As the old saying goes, 'how you spend your time is how you spend your life.' That certainly applies to entrepreneurship as well -- spend your time wisely and your business will flourish. In this guest post, Bob Cerone, CEO of Cognos HR, shares his tips on how you can make the most of your startup's most precious commodity.
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Guest Author: Bob Cerone, CEO, Cognos HR
If you’re a startup founder, time is your scarcest and most valuable resource. And no wonder: when priorities change by the minute, it’s almost impossible to establish processes that boost efficiency. And it’s just as hard to delegate when everyone’s already wearing several hats.
The good news: there’s a simple document that will not only save you time but also help you reduce risk and retain top talent. It’s time-tested, it’s proven, and every business should have it – it’s the employee handbook. Yes, that old thing. You thought you didn’t need one but you actually do.
Here’s how it helps:
- You won’t have to answer the same questions over and over.
What’s your PTO policy? Do you offer dental insurance? How do you calculate bonuses? Without a handbook, you have to answer these questions every time they’re asked. When you put them in a handbook, all you have to do is point your team there. Sure, there will always be more complex questions but with fewer interruptions to your day, you’ll get more done.
- You’ll reduce your risk exposure.
No law requires you to have a handbook, but you are required to inform your employees of certain federal, state, and local laws. You’re also required to have certain policies in place (including ones for discrimination and sexual harassment). Most founders say they have a zero-tolerance policy for both, but guess what: if it’s not written anywhere, there is no policy. The handbook takes care of both requirements while making sure essential information lives in one place.
- You’ll establish consistency.
Do you have a plan for making sure every employee receives the same treatment and has to follow the same rules? Usually, this isn’t a problem in the early days. But right around the five-employee mark, problems start to crop up. Why is so-and-so allowed to work remote when we all have to be here? Why does this guy come in late when I’m here at 8:00? In your handbook, you can lay out clear performance expectations and what happens if people don’t meet them. Then you avoid internal resentment (which can sap productivity) and, in extreme cases, lawsuits from employees who feel they’ve been discriminated against.
- You’ll avoid decision fatigue.
How do you handle time-off requests? Salary negotiations? Remote work requests? Document your policies in a handbook, and you’ll only have to make the decision once, rather than every time an employee has a question.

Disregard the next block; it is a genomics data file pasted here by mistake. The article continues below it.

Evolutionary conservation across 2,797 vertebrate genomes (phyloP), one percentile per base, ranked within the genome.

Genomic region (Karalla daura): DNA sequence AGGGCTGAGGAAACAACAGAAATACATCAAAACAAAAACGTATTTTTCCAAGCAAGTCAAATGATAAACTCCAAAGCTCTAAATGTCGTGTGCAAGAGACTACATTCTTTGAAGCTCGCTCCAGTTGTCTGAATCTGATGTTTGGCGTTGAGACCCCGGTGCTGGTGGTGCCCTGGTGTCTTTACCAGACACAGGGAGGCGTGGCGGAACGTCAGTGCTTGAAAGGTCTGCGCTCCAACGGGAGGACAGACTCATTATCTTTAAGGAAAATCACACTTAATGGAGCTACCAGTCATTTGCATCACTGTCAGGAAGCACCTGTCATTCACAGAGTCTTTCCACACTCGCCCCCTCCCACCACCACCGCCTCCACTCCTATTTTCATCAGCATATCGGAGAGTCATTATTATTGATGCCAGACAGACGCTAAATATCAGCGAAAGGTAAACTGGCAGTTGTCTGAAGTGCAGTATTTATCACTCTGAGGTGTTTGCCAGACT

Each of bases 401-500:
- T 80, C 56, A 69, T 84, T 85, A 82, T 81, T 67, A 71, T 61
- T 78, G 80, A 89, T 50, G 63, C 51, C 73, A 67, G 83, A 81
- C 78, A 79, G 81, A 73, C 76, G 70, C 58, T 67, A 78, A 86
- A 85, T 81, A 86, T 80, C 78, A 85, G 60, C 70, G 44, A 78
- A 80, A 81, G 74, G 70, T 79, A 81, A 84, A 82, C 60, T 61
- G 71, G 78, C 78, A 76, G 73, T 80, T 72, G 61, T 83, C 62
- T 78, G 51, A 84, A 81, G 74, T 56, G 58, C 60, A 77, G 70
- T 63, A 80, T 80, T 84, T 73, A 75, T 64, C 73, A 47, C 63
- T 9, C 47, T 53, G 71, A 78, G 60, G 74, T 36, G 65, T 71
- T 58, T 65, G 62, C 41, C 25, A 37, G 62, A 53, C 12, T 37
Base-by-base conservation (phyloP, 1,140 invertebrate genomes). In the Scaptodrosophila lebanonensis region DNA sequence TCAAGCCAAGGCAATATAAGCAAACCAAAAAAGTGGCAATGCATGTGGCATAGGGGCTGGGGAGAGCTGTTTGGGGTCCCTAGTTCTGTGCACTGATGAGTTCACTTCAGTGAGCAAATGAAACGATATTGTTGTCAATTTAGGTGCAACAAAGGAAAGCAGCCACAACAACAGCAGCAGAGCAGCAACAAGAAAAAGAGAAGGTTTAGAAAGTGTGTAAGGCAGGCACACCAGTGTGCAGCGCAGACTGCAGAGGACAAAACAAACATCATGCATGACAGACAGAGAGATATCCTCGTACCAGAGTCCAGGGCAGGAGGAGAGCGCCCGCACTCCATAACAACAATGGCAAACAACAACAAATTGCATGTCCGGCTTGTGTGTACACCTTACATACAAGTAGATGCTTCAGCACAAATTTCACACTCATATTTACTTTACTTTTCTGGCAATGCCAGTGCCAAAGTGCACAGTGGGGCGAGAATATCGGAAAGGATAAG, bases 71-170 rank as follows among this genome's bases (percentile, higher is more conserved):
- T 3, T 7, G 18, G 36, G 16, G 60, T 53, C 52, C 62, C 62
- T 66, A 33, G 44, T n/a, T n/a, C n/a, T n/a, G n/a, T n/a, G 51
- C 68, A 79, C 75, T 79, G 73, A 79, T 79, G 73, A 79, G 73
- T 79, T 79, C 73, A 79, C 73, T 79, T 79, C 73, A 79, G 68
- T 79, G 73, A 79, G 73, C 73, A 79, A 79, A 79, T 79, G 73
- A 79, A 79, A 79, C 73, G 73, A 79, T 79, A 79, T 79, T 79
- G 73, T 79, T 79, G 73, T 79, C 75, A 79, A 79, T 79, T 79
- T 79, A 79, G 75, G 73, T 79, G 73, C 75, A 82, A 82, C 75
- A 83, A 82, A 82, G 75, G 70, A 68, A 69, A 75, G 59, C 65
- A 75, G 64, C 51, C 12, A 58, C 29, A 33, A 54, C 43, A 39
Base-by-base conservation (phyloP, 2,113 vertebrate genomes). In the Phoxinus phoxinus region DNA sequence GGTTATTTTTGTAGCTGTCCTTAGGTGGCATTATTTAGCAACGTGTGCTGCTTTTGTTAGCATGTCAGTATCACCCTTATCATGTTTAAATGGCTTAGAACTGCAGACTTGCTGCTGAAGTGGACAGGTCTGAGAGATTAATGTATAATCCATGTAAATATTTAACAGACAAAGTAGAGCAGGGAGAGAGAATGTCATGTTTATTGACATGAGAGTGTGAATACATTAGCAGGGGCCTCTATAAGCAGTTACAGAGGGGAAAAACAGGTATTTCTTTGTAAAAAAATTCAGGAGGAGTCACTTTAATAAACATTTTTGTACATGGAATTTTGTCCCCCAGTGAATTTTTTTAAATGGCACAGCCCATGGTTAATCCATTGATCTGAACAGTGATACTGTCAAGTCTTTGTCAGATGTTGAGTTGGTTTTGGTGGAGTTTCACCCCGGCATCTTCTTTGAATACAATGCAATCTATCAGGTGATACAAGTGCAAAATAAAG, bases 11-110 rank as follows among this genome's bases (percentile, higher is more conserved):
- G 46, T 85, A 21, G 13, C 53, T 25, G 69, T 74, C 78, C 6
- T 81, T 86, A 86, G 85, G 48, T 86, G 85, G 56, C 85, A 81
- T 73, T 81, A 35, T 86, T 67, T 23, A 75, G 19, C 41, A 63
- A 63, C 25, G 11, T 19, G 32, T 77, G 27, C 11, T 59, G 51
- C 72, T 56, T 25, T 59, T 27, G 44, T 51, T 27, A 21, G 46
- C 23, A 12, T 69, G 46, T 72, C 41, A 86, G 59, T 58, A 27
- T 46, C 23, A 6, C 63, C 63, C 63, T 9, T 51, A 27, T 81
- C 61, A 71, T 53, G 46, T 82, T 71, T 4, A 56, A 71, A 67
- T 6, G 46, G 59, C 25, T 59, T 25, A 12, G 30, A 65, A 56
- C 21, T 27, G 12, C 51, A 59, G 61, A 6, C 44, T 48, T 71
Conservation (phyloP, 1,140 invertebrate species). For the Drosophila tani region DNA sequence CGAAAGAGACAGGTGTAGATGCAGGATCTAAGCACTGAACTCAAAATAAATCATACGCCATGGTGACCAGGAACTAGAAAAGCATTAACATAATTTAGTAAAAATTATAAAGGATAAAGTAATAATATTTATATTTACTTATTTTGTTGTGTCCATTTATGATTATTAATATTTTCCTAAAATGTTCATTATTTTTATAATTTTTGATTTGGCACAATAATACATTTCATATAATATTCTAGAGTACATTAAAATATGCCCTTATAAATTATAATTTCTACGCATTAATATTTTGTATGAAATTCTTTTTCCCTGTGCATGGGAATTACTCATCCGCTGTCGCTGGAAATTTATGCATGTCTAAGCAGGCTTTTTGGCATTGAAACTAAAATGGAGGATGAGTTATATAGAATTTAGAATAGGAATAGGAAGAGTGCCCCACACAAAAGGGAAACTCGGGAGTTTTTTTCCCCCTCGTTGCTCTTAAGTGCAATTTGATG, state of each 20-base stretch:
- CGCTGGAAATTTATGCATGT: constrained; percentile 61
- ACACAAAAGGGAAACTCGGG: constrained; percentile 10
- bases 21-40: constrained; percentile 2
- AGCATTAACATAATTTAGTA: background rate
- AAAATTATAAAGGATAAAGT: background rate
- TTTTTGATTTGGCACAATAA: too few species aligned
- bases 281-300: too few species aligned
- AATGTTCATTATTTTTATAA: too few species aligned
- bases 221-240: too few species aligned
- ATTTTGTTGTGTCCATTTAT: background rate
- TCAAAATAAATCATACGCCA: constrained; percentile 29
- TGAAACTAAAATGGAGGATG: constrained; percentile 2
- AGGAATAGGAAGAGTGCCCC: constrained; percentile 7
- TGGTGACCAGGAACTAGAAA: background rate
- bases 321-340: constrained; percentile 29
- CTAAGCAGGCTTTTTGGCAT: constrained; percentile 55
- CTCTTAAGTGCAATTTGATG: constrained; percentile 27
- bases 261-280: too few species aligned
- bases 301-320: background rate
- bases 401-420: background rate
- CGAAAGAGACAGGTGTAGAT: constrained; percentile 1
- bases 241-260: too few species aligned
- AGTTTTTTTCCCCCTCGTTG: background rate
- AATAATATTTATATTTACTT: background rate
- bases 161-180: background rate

- You’ll avoid misunderstandings around PTO.
Unlimited PTO is hot right now – and a great way for startups to compete with big companies for talent. But without guidelines, someone will inevitably use their unlimited PTO in a way that feels like they’re taking advantage of you. Avoid this problem by laying out guidelines in your handbook: you can’t take off every Monday, for example, or you have to get written approval.
- You’ll have guidelines for maternity/paternity leave.
Whatever you do for the first person who wants to take time off for a new baby is what you have to do for everyone. This is not something you want to decide on the fly. It’s also not something you want to delay planning: we’ve worked with companies whose employees were actively job hunting simply to find an employer with a stated parental leave policy. This is a big deal to people!
- You’ll have support for any performance related conversations.
One nice thing about an employee handbook is that it’s a really adaptable document. In addition to including legal policies, you can include expectations about workplace behavior and company-related social media use. In the event that you need to talk to an employee about behavior that’s causing a problem, your handbook will provide you with a framework for the conversation.
When & How to Make Your Handbook
While every startup is different, we’ve found that the best time to start documenting your policies is around the five-employee mark. At that point, your risk exposure is still relatively small, so you’ll set yourself up to avoid more risk as you grow.
Just as important, creating a handbook at this phase is valuable as an exercise. Putting policies in writing forces you to clarify your philosophy, which helps you build your business with intention and grow the culture you want. If you’ve established your brand’s mission, vision, and values, these can go in there too. Yes, creating the handbook takes some time, but think of it as a small investment now that will pay for itself every time you can point to the handbook rather than explaining a policy (again).
As for the how, you can find handbook templates online, but we don’t recommend them. Often, they’re out of date (laws change!) or designed for larger companies. If you use a handbook template for a company of 50+ employees, you could be agreeing to do all kinds of things you’re not legally obligated to do, which can be expensive.
Instead, we recommend working with an employment lawyer or an HR expert. Once you have your handbook in place, set aside time every year to update it as needed (changed policies, new laws, etc.). Again -- for a little time cost now, you can save hundreds of hours down the road.
The opinions expressed here by 1871 guest writers are their own, not those of 1871. To learn more about Cognos HR, follow this link.